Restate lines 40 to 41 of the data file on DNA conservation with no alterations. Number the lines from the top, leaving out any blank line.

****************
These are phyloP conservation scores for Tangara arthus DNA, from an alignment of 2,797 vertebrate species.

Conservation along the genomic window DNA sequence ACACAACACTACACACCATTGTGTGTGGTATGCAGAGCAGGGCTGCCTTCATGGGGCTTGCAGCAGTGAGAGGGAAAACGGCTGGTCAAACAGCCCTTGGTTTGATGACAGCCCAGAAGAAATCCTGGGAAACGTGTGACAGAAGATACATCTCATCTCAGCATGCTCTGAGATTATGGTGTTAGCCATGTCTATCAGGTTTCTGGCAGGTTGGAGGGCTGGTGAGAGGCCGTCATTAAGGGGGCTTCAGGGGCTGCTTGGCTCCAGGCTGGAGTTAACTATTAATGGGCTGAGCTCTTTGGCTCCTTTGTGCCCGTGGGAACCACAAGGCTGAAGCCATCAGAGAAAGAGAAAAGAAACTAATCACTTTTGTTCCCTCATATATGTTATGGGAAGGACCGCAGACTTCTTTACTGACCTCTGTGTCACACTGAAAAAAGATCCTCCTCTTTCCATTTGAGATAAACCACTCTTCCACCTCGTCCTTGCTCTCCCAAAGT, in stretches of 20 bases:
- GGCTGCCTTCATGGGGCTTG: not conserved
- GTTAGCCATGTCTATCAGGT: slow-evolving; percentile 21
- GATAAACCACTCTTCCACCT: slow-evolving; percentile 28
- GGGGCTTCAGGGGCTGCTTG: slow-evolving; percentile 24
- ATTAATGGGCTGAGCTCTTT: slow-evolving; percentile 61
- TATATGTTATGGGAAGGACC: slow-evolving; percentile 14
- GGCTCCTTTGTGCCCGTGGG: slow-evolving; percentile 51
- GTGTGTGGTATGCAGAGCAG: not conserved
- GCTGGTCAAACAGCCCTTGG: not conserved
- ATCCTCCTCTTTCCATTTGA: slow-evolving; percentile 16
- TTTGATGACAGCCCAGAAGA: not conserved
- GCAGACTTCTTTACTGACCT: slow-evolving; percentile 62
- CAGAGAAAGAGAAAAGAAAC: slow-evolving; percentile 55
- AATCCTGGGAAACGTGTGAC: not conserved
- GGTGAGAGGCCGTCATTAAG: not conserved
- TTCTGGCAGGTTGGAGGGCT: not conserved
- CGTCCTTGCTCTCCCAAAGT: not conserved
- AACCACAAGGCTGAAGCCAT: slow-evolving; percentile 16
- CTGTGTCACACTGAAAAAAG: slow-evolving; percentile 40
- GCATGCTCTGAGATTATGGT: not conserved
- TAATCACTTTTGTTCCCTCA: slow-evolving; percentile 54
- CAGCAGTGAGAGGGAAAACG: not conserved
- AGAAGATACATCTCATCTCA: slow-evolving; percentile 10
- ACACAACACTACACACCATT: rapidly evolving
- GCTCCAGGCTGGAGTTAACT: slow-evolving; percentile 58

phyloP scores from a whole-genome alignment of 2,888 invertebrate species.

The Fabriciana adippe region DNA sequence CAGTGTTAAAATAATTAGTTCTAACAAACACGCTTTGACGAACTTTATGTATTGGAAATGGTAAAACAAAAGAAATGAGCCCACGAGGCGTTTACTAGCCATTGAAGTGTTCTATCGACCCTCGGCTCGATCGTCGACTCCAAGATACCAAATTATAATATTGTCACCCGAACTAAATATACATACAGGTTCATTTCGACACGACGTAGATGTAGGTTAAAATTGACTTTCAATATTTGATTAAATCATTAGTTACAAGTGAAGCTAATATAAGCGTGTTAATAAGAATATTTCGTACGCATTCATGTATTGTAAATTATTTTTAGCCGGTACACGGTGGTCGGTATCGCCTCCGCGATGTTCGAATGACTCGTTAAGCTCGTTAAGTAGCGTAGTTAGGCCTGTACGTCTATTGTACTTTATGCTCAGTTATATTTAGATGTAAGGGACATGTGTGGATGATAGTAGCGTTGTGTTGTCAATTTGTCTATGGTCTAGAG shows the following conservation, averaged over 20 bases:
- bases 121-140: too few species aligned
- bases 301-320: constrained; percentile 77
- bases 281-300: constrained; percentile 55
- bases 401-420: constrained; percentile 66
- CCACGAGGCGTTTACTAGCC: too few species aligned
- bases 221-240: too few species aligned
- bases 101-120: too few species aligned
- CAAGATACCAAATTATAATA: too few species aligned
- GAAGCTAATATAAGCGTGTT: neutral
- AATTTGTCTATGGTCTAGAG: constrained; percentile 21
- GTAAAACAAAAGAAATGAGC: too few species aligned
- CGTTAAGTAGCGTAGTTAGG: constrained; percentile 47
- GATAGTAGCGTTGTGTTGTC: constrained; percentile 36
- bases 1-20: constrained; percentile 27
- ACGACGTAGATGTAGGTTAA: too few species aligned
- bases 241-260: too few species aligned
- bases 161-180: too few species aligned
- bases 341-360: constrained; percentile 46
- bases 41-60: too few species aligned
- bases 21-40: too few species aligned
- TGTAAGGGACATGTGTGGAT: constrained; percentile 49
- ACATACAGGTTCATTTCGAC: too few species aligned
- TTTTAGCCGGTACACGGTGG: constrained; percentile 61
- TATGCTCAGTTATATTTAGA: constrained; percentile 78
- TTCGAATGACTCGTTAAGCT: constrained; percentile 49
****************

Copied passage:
- GTAAAACAAAAGAAATGAGC: too few species aligned
- CGTTAAGTAGCGTAGTTAGG: constrained; percentile 47